Cardiovascular Innovation: Dying or Thriving?

; Robert A. Byrne, MB BCh, PhD


October 27, 2016

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Robert A. Harrington, MD: Hi. I'm Bob Harrington, from Stanford University. I'm here at the European Society of Cardiology meeting in Rome, Italy, and have had the opportunity to talk with colleagues on the important topic of whether cardiovascular innovation is dying or thriving. Joining me today is Dr Rob Byrne from the German Heart Center.

Robert A. Byrne, MB, BCH, PhD: Thanks, Bob.

Dr Harrington: The German Heart Center is in Munich, Germany. We are glad that you joined us here today.

Dr Byrne: Yes, it's great to be here. [Innovation in cardiovascular medicine is] a topic that comes up a lot.

Cardiovascular Drug and Device Innovation

Dr Harrington: Let me try to frame it. We will spend 2 or 3 minutes on drugs, and the rest of the time on cardiovascular devices.

In the drug world, we have had tremendous success in reducing cardiovascular death and disability with angiotensin-converting-enzyme (ACE) inhibitors; antiplatelet therapy; anticoagulants; statin therapy; and other ways of lowering lipids, beta-blockers. That is a tremendous achievement requiring innovation and large clinical trials. Almost all of these drugs now, at least in the United States, are generic. What we see is that many generic drugs are available that work. What are we going to do to add onto that or replace it?

Dr Byrne: Certainly, we have made great progress. If you look at cardiovascular mortality between the 1960s and nowadays, we have seen a dramatic reduction—maybe a fourfold reduction. And a lot of this has come through new drugs and new devices, and they're testing in comparative efficacy studies.

Recent years have shown us that there is still room for innovation. From a drug point of view, we have the exciting advent of PCSK9 inhibitor therapy, which will serve an unmet clinical need for our patients. We have newer therapies for heart failure that have shown a further mortality reduction in heart failure[1]—something that perhaps we didn't expect.

So, for me, we have made a lot of progress. We have great generics that improve our patient outcomes, but we also have room for new innovations and new medications, and these are coming.

Dr Harrington: So even though we see a decline in new cardiovascular drugs entering clinical trials[2] (relative to, for example, cancer drugs entering clinical trials), you remain optimistic that new targets will be found—new biological mechanisms will be found that deserve or warrant testing. You are pretty bullish on the whole.

Dr Byrne: Yes. As I said, we still have unmet clinical need when it comes to longer-term outcomes, and I think we will continue to see development in the coming years.

Dr Harrington: I'm particularly excited about applying new analytical methods to existing data to find new targets and to explore new avenues of biology through the knowledge of the genome. The PCSK9 story that you alluded to is a great genetic story: the identification of [the target], testing of the concept in animals, and development of a human therapeutic. I am excited about seeing [more data on that] later this year.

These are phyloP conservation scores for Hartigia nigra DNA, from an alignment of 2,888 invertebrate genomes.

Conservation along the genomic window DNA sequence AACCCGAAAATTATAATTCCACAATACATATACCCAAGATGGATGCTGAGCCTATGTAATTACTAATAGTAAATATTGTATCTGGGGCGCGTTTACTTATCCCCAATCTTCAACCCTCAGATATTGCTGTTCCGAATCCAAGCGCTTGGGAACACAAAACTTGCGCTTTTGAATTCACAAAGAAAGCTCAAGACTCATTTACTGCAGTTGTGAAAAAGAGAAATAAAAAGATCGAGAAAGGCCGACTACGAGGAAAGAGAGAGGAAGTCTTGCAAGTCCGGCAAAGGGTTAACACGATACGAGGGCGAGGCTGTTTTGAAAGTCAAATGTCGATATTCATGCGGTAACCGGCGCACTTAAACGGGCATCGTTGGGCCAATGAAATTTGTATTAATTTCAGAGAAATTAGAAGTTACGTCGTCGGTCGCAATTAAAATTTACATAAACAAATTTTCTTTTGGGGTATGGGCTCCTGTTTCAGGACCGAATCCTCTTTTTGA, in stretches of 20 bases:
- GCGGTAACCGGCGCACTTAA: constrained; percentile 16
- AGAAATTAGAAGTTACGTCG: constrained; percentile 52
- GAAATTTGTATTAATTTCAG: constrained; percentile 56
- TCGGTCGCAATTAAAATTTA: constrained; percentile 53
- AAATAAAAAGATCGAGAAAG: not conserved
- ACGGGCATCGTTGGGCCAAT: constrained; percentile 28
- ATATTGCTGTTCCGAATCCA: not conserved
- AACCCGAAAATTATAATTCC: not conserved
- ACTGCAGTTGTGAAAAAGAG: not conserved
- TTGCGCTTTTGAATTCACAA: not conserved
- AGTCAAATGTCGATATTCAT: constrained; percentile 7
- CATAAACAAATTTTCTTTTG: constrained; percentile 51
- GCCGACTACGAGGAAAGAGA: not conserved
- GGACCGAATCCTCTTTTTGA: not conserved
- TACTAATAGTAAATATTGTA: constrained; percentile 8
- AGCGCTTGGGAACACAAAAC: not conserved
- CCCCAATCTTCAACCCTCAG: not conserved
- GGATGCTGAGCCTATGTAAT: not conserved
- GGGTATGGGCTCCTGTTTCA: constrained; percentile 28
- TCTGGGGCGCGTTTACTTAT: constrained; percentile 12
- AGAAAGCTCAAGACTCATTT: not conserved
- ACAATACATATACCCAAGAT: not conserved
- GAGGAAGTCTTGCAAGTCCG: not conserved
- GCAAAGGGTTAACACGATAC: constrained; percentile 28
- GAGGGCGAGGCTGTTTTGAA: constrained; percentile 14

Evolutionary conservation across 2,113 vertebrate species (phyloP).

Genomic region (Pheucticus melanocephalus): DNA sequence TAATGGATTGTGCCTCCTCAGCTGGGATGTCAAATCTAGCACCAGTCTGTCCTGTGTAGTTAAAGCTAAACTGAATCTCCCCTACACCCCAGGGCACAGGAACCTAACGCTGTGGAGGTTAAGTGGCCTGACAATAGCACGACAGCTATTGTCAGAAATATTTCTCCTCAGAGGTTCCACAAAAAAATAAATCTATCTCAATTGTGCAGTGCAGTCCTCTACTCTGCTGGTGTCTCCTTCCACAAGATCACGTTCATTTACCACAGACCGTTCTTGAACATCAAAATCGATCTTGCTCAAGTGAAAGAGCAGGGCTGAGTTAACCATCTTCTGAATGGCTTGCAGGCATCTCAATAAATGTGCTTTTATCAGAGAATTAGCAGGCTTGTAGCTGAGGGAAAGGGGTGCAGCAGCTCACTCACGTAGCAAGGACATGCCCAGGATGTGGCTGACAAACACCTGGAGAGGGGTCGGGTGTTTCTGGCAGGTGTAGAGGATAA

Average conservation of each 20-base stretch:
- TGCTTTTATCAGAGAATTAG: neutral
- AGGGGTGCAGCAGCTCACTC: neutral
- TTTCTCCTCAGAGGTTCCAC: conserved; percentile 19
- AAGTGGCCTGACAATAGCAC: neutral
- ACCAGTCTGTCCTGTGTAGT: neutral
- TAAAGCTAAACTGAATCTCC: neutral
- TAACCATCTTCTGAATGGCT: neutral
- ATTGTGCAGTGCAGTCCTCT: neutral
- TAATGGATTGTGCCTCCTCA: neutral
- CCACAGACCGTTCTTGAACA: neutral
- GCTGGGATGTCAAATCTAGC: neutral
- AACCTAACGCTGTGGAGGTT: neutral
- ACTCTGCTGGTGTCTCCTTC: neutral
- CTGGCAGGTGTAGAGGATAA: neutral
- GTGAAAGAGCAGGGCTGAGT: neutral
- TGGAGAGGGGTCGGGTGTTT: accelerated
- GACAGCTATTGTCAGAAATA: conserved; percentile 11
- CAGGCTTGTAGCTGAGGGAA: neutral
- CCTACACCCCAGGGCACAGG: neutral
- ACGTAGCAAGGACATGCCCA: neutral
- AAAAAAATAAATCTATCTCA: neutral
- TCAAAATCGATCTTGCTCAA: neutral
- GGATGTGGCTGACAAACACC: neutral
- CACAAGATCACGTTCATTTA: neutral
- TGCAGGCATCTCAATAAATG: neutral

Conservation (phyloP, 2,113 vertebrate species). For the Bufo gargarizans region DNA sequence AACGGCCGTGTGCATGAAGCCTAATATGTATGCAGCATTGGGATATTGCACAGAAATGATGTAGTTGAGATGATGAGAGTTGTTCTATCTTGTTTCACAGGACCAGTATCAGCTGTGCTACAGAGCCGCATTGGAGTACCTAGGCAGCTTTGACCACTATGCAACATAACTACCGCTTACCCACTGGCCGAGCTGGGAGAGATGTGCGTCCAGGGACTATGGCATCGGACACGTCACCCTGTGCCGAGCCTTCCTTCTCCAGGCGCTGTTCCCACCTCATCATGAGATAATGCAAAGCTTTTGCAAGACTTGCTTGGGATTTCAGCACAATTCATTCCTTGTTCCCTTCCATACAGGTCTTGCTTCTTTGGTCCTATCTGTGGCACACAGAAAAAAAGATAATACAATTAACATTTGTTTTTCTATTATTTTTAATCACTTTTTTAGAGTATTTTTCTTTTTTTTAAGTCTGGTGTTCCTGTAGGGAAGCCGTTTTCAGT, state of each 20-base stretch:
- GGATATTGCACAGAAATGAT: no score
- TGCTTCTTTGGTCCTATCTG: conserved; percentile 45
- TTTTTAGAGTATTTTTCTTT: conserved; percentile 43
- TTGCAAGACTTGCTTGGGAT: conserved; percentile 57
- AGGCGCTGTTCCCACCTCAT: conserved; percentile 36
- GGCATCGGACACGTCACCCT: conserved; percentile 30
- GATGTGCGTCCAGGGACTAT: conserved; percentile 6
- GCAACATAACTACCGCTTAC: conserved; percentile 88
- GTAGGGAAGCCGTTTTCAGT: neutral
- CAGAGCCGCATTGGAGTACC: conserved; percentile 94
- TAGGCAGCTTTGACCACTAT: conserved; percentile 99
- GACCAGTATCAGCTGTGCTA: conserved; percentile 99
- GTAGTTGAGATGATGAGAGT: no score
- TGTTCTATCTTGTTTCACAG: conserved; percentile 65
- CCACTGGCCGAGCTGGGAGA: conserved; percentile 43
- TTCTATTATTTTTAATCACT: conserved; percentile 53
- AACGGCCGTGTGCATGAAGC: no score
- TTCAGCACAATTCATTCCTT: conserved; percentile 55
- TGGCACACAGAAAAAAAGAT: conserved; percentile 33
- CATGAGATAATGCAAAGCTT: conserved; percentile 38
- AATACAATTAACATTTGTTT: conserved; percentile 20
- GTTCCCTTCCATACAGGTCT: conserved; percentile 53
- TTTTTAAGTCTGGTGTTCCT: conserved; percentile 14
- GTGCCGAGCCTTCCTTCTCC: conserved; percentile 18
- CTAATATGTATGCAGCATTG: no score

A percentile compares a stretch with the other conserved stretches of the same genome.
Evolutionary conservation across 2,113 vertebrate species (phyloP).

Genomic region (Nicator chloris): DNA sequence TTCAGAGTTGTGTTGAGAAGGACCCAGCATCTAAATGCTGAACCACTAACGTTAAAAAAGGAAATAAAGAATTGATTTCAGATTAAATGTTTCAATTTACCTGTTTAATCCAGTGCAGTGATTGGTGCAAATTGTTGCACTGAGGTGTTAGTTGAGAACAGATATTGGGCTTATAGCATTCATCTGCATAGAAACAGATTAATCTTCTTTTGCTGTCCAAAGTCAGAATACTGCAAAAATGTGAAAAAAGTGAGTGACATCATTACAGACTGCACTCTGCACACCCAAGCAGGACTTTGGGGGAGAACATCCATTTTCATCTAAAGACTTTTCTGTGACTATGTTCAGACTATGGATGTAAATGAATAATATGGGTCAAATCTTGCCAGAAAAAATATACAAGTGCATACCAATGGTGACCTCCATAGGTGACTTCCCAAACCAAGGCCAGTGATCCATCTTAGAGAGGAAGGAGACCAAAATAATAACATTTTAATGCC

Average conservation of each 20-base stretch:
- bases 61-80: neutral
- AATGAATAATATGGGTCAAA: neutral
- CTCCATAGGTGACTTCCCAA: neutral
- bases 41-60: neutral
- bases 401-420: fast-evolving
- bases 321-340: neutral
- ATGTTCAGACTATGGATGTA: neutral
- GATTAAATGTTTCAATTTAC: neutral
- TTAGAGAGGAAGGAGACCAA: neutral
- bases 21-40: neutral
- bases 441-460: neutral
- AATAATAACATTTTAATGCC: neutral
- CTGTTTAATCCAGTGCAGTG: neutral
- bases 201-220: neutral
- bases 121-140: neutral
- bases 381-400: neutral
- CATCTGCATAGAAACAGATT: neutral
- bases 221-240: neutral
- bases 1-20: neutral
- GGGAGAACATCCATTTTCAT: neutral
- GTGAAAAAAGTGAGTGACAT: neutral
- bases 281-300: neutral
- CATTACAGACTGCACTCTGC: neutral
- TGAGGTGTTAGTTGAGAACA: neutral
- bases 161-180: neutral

Let's switch to your area, which is interventional cardiology, and talk about devices. Certainly, interventional cardiology has been one of the major proving grounds for innovation in the past couple of decades. What is going on today that excites you that you see as innovative, new technologies pushing forward?

Dr Byrne: We continue to see progress in terms of coronary intervention and in terms of structural heart disease. Of course, progress in structural heart disease has received a lot of attention, but there are also many innovations in coronary intervention. This is a rapidly developing space.

Bioresorbable stent technology is one that has received a lot of attention. We have made significant progress with new-generation devices that received CE mark approval in Europe some years ago (actually, 5 years ago), and just this year from the US Food and Drug Administration (FDA).[3]

At the same time, these new bioresorbable stents, the fully bioresorbable scaffolds, still have issues with regard to strut thickness and radial strength. Although we can judge these devices only on the basis of the data that we have at the moment, we should bear in mind that they are first-generation devices. There is a lot of hope for improvement in fully bioresorbable scaffolds.

US vs EU Approval Speed and Standards

Dr Harrington: Before we move into structural heart disease, including aortic valve and mitral valve technologies, I want to pick up on your comment that although [bioresorbable stents] have been CE mark-approved for 5 years, they were just approved this year by the FDA. Why the gap? We've talked before at these meetings about a gap existing. Why do you think there is a gap between what we do in our country and what you do in Europe?